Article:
Shimming the intake lasher .010-.020" in the pi head along with a tweek on the exhaust lobe will wake up a set of mustang pi cams. Remember their are pi cam model differences from other platforms, mustang cam being the best, exploder cams being the worst in terms of performance. Its mostly their max lift values and some of it being duration. On the pi mustang cam, only the exhaust gets more lift. It offers a tad bit of more exhaust duration at valve float during high rpm, extending valve opening during overlap. Adding the shims to the intake lasher broadens the intake cam lobe much like how a higher ratio rocker does for a push rod engine. Therefore opening sooner, closing later. Knowing the pi heads ability to flow phenomenal at low valve lift during duration, doing these tricks broadens overlap for a stock cam. Just another way to pull out power from stock parts and keep the tuning the same.
 
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Flade

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Thanks 96blak54. All great info. Are the stock cams marked? I’ll need to see what is installed in these heads. I know they we’re in a Mustang, but no idea if the cams were stock. The heads were newly fresher by the previous owner who then decide to go with aftermarket heads after a couple thousand miles. I got the heads for a great deal, they have been wrapped tighly in plastic waiting for me to get time to install them.
 

96blak54

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And A little bit of info on the npi heads. I have yet discovered a set of npi head with lashers like the pi heads which leads me to believe the npi lashers cause the valve train to actuate different. In my findings, Npi lashers bleed out faster and takes more oil psi to overcome valve spring pressures. In other words, the lashers makes the valve train variable rate as rpm increases. Which makes sense in todays engine performance. Im thinking this is fords 1st attempt at variable cam rate. Ford nailed it better with the pi heads and its components.

As the opening and closing ramps on the cam lobe transfers function to the follower, the lashers bleed out to a certain lift point making the lobe like a small cam but as rpm bring oil psi up and the lashers bleed slower(just like hydraulics) it gains more of the opening and closing ramps of the cam lobe. Making the cam lobe more of a performance cam. Couple this idea with npi's higher valve seat pressure over pi, roughly 30lbs more, one can understand more of npi heads downfalls. Simple solution is to change out the intake lashers for pi lashers and retain the npi exhaust variable rate function.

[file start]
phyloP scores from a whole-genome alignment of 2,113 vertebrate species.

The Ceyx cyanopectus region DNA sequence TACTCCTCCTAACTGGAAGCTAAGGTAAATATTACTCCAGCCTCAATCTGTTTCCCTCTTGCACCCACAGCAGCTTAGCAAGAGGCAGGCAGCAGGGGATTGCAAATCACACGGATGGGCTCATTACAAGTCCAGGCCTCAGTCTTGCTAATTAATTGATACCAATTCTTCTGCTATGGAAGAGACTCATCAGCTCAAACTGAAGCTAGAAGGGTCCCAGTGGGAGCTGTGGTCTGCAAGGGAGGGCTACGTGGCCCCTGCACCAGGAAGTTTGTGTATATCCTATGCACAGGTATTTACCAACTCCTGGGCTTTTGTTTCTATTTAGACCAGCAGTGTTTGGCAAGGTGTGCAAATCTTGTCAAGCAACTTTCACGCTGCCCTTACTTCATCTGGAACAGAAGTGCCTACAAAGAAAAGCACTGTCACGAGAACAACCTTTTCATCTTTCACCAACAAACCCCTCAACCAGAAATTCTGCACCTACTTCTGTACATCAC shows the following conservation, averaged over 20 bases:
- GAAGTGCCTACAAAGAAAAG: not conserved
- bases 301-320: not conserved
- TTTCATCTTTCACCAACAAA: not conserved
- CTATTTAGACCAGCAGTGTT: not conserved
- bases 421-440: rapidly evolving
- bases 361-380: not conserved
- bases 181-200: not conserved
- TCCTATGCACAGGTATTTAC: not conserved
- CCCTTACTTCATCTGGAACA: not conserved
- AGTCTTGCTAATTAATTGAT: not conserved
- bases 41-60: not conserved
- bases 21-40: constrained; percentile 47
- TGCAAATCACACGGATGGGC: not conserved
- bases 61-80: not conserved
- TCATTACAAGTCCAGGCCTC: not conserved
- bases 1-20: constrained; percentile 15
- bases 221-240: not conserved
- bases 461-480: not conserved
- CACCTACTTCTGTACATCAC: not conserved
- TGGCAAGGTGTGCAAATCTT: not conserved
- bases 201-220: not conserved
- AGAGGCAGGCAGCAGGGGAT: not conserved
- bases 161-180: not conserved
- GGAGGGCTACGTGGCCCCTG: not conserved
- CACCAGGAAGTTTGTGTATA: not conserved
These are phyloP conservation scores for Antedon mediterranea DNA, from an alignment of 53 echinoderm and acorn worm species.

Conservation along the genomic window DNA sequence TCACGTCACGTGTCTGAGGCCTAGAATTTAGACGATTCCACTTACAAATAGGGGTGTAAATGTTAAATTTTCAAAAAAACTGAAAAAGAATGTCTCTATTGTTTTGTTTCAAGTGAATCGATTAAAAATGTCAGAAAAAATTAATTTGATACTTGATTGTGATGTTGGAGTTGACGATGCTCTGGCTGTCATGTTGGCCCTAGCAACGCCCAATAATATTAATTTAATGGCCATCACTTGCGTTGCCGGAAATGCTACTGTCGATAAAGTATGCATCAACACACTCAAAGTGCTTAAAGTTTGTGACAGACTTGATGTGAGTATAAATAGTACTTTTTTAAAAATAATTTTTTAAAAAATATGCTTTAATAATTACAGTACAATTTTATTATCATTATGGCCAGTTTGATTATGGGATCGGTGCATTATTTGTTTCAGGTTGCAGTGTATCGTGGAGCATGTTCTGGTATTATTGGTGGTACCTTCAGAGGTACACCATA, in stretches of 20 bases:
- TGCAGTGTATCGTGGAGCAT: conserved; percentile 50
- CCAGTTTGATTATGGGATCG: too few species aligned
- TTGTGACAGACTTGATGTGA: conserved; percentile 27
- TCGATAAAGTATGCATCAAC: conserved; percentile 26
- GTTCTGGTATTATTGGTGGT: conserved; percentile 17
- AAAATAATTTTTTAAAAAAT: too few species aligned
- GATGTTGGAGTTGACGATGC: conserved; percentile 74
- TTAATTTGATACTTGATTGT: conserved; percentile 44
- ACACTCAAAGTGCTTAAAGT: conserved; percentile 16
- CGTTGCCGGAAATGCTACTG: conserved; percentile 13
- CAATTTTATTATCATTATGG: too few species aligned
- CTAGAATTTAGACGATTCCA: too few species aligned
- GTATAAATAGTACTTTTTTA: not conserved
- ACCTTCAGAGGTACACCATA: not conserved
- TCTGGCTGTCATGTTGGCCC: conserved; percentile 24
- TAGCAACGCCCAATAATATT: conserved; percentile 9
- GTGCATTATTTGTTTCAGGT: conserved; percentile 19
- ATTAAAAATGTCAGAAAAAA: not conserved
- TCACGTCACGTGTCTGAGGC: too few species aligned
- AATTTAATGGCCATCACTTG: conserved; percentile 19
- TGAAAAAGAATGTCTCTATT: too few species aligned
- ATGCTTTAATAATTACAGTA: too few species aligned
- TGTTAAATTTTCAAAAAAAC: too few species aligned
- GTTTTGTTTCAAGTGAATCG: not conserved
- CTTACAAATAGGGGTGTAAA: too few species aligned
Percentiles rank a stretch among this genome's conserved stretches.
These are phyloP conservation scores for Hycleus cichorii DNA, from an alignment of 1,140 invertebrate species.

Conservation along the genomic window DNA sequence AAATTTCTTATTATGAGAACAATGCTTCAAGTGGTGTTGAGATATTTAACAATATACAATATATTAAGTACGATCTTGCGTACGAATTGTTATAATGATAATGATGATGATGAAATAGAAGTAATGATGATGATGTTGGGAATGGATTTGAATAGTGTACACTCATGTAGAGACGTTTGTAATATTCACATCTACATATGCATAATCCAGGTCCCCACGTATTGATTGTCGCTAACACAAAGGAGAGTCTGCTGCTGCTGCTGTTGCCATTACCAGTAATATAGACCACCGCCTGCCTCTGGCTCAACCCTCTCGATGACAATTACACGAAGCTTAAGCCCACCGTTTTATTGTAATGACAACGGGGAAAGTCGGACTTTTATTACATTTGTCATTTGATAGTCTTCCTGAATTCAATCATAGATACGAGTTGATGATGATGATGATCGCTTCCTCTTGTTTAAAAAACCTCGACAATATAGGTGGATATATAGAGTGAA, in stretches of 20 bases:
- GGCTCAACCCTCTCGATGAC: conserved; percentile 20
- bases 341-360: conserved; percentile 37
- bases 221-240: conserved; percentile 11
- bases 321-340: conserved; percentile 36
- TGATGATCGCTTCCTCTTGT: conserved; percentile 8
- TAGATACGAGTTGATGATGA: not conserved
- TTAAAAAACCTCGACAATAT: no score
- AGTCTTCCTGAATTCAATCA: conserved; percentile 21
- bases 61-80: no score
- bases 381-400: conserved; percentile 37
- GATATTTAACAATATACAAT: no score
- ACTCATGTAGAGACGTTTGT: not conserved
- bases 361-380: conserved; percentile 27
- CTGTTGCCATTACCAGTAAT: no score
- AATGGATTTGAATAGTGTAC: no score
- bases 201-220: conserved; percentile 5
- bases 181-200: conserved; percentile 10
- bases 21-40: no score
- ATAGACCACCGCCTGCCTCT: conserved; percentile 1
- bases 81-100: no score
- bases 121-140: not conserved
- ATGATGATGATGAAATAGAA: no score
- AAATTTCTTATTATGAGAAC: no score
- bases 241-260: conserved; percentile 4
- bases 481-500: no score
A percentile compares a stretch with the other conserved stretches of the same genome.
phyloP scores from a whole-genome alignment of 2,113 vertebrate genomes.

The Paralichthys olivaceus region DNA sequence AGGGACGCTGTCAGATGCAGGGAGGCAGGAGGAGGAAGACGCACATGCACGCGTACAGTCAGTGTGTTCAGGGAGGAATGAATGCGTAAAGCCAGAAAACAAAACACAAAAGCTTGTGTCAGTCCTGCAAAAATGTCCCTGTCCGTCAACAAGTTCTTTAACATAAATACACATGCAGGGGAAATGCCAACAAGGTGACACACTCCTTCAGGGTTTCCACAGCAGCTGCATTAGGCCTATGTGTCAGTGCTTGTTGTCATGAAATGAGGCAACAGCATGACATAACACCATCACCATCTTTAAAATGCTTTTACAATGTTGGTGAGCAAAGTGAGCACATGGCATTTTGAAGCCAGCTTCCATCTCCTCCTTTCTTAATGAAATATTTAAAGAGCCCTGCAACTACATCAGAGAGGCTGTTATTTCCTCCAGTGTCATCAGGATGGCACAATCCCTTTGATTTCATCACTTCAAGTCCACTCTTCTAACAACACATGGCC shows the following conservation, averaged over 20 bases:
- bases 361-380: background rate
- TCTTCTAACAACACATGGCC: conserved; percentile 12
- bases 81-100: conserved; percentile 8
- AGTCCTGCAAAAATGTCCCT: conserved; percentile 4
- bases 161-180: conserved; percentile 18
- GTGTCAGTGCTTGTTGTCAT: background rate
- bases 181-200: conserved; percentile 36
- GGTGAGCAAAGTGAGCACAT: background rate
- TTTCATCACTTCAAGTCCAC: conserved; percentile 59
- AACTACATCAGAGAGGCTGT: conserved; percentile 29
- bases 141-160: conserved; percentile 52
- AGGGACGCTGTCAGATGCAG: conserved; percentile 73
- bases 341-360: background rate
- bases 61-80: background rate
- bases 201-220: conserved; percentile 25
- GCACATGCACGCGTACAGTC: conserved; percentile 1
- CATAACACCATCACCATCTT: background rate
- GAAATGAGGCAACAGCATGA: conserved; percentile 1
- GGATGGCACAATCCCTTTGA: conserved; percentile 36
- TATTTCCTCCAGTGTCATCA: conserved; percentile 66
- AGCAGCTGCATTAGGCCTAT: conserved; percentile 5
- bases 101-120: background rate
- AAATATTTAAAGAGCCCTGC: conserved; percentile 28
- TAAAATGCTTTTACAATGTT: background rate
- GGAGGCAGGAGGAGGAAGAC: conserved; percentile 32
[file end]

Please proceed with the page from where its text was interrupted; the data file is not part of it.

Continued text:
Taking this a step further with npi heads. Reduce the valve seat psi by swapping in a lower valve spring. Npi heads have really light valves compared to pi heads. The pi heads valves gained a significant amount of weight over npi valves. Heavy valves dont articulate the cam as well as lighter valves. Heavy valves are slower to respond closing after being opened. Hanging open at the closing ramp. We call that valve float.

So cognitively putting this together.... pi heads low valve seat psi, heavy valves, and stiffer lashers makes the pi head just like a stock strict rules class dragracing head setup. Where rules restrict any performance cam, the racers utilizes valve weight, possibly rocker weight, and reduced valve spring weight to gain more duration at high rpm.
 

96blak54

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Thanks 96blak54. All great info. Are the stock cams marked? I’ll need to see what is installed in these heads. I know they we’re in a Mustang, but no idea if the cams were stock. The heads were newly fresher by the previous owner who then decide to go with aftermarket heads after a couple thousand miles. I got the heads for a great deal, they have been wrapped tighly in plastic waiting for me to get time to install them.
The mustang cams are marked. There are part #'s along the cam length wise. You be wanting to look for parts #'s that are not along the length. IIRC Parts #'s will have the name krupp as well.

Check this thread out. It could be helpfull

Thread 'NPI & PI cam specs' https://www.sn95forums.com/threads/npi-pi-cam-specs.72717/